Wright’s skillful layering of textures achieved impeccable balance and illuminated Elgar’s vast musical canvas. The richness of orchestral detail in his expansive account of the scene-setting Prelude, from magically hushed opening woodwind and muted strings to menacing brass and growling bassoons, conjured up a sense of mystery and wonderment. The massed choirs responded to Wright’s dynamism with blistering needle point attack, whether as Souls in Purgatory, Anglicals, or the ferocious chorus of Demons. Praise to the Holiest In the Height burst into an incandescent cry of exultation from choirs and orchestra, beefed up by the sonorities of the Town Hall’s mighty organ played by Darius Battiwalla.

A stellar line-up of international soloists was led by tenor Barry Banks as a crystal clear and eloquent Gerontius, subtle of vocal colouring and with a superbly sustained Sanctus Fortis, Sanctus Deus (Holy Mighty One, Holy God). One sensed the chemistry with Dame Sarah Connolly’s consoling Guardian Angel. Connolly’s humanity shone through her every phrase: each fervently expressed “Alleluia” and with darkening of tone, her warnings of the impending judgement. Bass David Soar sonorously declaimed the Priest’s lines in Part One and had even more gravitas as the Angel of the Agony in Part Two. The great work ended sublimely with Softly and Gently, Dearly Ransomed Soul – the Angel’s tender farewell in which Connolly seemed to enfold the entire audience.

Geoffrey Mogridge Ilkley Gazette

Review: Dvorak’s Stabat Mater, Leeds Town Hall , Saturday, March 16, 2019

THE 13th century Latin poem Stabat Mater (Sorrowful Mother) imagines the sorrow of Mary, Mother of the dying Jesus, during her vigil at the foot of his Cross.

Of the many musical settings of the Stabat Mater, those by Rossini and Dvorak are constructed on the grandest scale. Both require large orchestral and choral forces, plus a quartet of vocal soloists. Rossini’s hour-long Stabat Mater has the exciting verve and mood changes of Italian opera. Dvorak’s was born of grief for the deaths in infancy of three of his children. This gives his setting a prevailing mood of sadness, though the style of writing (particularly for the soloists) is equally operatic. Given its ninety minutes running time, Dvorak’s Stabat Mater normally occupies an entire concert. In this respect, last Saturday’s fine performance conducted by David Hill was no exception. A pity that the audience was miniscule compared to a capacity house for the Oslo Philharmonic a week earlier. [Note the weather was atrocious though]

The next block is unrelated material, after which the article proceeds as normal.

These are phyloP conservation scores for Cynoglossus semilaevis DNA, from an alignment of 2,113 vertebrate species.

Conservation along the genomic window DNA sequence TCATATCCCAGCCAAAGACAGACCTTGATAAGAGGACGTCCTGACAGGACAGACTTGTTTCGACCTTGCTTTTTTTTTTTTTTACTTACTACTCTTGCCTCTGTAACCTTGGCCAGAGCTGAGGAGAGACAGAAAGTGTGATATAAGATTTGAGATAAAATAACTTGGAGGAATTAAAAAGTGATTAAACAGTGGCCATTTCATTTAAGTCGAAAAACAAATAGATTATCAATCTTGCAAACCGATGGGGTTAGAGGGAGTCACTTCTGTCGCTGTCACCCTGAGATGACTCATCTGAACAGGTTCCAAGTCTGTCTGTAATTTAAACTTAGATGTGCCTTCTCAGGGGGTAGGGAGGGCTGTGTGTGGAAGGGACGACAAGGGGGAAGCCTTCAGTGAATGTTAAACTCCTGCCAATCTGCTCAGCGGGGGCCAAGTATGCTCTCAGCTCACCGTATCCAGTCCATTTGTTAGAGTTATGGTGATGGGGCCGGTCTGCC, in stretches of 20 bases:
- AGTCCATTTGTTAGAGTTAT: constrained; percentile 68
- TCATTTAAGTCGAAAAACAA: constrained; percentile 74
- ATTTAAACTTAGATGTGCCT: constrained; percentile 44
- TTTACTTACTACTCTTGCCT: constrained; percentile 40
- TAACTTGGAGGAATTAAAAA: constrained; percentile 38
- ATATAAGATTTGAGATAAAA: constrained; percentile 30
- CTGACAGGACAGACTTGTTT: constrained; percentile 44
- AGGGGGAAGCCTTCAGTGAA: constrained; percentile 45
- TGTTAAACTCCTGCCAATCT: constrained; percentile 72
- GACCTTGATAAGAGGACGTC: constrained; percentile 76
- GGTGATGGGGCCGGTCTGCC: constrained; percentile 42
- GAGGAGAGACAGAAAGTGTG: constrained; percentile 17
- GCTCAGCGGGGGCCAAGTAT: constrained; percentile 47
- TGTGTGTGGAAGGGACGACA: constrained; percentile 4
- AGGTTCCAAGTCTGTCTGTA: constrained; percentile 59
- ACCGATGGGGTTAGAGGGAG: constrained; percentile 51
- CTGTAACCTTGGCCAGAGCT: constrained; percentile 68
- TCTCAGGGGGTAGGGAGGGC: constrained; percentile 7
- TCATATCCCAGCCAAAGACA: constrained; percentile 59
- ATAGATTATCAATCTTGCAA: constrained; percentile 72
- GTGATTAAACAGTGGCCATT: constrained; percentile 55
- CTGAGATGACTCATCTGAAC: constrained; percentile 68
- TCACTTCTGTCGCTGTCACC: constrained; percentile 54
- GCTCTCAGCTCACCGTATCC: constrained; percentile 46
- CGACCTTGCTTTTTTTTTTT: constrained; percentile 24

David Hill’s pacing and dynamic shading allowed this epic work to unfold in luminous orchestral and vocal detail. Balance was generally excellent between the seventy members of the Royal Liverpool Philharmonic Orchestra, the organ, Leeds Philharmonic Chorus and St Peter’s Singers – 140 voices singing with consoling warmth and supple power. A carefully blended solo quartet surmounted the vocal challenges inherent in both the ensemble singing and the solo arias. Soprano Elizabeth Atherton soared with beauty and clarity above the orchestral textures. The mellowed timbre of mezzo Catherine Wyn-Rogers, the startling tonal purity of tenor Sam Furness, and the soft-grained bass Wojtek Gierlach all contributed to a performance of powerful emotional impact.

Geoffrey Mogridge

Ilkley gazette

Geoffrey Mogridge Ilkley Gazette

Damnation at its most uplifting thanks to Berlioz and the Hallé

Berlioz’s standing in Britain – long greater than in his native France – can only have been further bolstered by the Hallé’s uplifting account of The Damnation of Faust on Sunday evening (Manchester Bridgewater Hall, 10 Feb 2019).

This extravagant “Dramatic Legend” – performed here as part of the 150th-anniversary commemorations of the composer’s death – certainly needs a sense of occasion if its ambitions are to be fully realised, and also if we are to be carried uncomplainingly over its more dubious aspects. Berlioz’s ever-adventurous harmonies have a habit of painting themselves into corners, then casting around anxiously for an emergency exit. Some of the text, too, can hardly help but raise an unintended smile.

Happily, this performance had almost everything going for it. Mark Elder’s judicious pacing and care for balance were a joy in themselves, and they enabled a maximum of orchestral detail to register, be it from the six harps, the four bassoons, the three piccolos, or the chords on four timpani. He and the Hallé – on top form – also reminded us that some of the finest music comes in the apparently unobtrusive transitions, as much as in familiar, sure-fire set pieces such as the Rákócky March, the Song of the Flea, and The Ballet of the Sylphs.

Having four top-flight soloists is de rigueur for this piece. Tenor David Butt Philip brought a finely sustained lyricism to the part of Faust, even when it ascends to improbably stratospheric heights; French bass-baritone Laurent Naouri relished the pantomime villainry of Mephistofeles; mezzo-soprano Rachel Kelly, stepping in at a very late stage, was a mellifluous Margarita (perhaps under different circumstances she would find even greater tonal variety for “The King of Thule”); and bass David Soar seized eagerly on the bit-part of the chief reveller, Brander.

The Hallé Choir was bolstered by male voices from the London Philharmonic Choir and Leeds Philharmonic Chorus: a wise choice, because the tenors and basses have to masquerade as peasants, drinkers, soldiers, students, demons, and who know’s what else, and here they packed a walloping punch.